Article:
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Virtue Theory, Utilitarianism, and Deontological Ethics

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Virtue Theory, Utilitarianism, and Deontological Ethics

Virtue theory, utilitarianism, and deontological ethics highlight different aspects of ethical theories. The virtue theory involves judging an individual by their character instead of judging the person by actions that differ from their normal behavior. When assessing unusual or irregular behavior that is unethical, virtue theory takes an individual's morals, reputation, and motivation into consideration. Utilitarianism is an ethical theory focusing on the worth of actions or choices that benefit all of the parties involved for the greater good. For a utilitarian, the choice that produces the greatest benefit to the most people is the choice that ethically correct. Last, deontological ethics, or deontology, is an ethical theory that focuses on the rightness or wrongness of actions themselves. "Deontological ethics are about following universal norms that prescribe what people ought to do, how they should behave, and what is right or wrong" (Staveren, 2007).

In comparison, each ethical theory provides its own significant feature to the decision-making process. Each theory tries to follow ethical principles but eventually all of them come up short with complex flaws and weaknesses. One weakness of the virtue theory is that it does not take a person's change in morals into consideration. For utilitarianism, this ethical theory fails to recognize that an individual's rights could possibly be violated just for the sake of the greater good. Lastly, deontological ethics can present moral dilemmas when duties are conflicting and there is no method or procedure to solving them. So in conclusion, if all of these theories are used in combination, an individual can easily choose the most ethically correct answer that applies to the scenario.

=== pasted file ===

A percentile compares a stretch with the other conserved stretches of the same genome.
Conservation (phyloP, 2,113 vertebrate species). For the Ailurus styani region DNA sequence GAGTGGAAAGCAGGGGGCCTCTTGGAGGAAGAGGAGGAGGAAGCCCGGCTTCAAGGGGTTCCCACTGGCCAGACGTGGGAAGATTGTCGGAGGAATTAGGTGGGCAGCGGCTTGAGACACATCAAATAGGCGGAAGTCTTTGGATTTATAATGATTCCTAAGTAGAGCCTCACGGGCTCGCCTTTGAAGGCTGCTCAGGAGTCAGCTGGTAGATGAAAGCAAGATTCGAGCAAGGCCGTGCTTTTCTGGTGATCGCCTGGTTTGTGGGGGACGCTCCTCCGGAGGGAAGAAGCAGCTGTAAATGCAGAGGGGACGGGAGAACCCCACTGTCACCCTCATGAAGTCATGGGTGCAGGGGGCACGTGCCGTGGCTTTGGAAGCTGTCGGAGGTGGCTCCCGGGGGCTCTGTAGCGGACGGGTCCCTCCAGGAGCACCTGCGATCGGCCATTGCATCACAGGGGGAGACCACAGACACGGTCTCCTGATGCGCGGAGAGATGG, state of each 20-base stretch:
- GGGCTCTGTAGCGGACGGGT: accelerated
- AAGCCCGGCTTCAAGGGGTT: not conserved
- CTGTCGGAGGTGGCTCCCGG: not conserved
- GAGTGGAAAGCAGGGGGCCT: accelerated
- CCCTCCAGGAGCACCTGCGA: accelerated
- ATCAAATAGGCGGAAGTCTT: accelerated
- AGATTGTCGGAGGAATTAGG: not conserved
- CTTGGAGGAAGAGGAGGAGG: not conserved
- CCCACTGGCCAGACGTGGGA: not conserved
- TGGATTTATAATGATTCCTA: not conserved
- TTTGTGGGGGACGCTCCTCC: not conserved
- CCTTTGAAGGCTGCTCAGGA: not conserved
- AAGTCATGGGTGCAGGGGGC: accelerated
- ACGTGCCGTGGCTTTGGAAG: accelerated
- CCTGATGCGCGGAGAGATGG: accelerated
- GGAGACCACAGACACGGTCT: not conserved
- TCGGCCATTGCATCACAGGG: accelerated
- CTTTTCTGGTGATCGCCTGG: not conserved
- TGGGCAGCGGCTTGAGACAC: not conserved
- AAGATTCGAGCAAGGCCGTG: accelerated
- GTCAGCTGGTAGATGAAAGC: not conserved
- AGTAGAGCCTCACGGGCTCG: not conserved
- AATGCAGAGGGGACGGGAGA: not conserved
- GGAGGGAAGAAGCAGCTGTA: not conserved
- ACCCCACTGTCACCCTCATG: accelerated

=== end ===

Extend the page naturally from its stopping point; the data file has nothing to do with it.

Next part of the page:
Values, morals and virtue are intimately tied together. Human morals and ethics entail a set of principles that define the standards that govern the conduct of a person, group or culture while virtue describes a pattern of thought and behavior based on high moral standards. As a soldier, we undergo constant training on military core values. When it comes to the battle field, a soldier must know the two moral assessments concerning the use of military force. First is jus ad bellum, or justice toward war, which tries to determine which sets of political and military circumstances are sufficiently grave to warrant a military response (Cook, 2002). The second body of assessments, jus in bello, concerns the right conduct of military operations when using force against those who are morally and legally responsible for the attack (Cook, 2002). In summary, military ethics is about knowing what is true and then doing what is right and even after my discharge from the military these moral principles continue to stick with me even till now.

References

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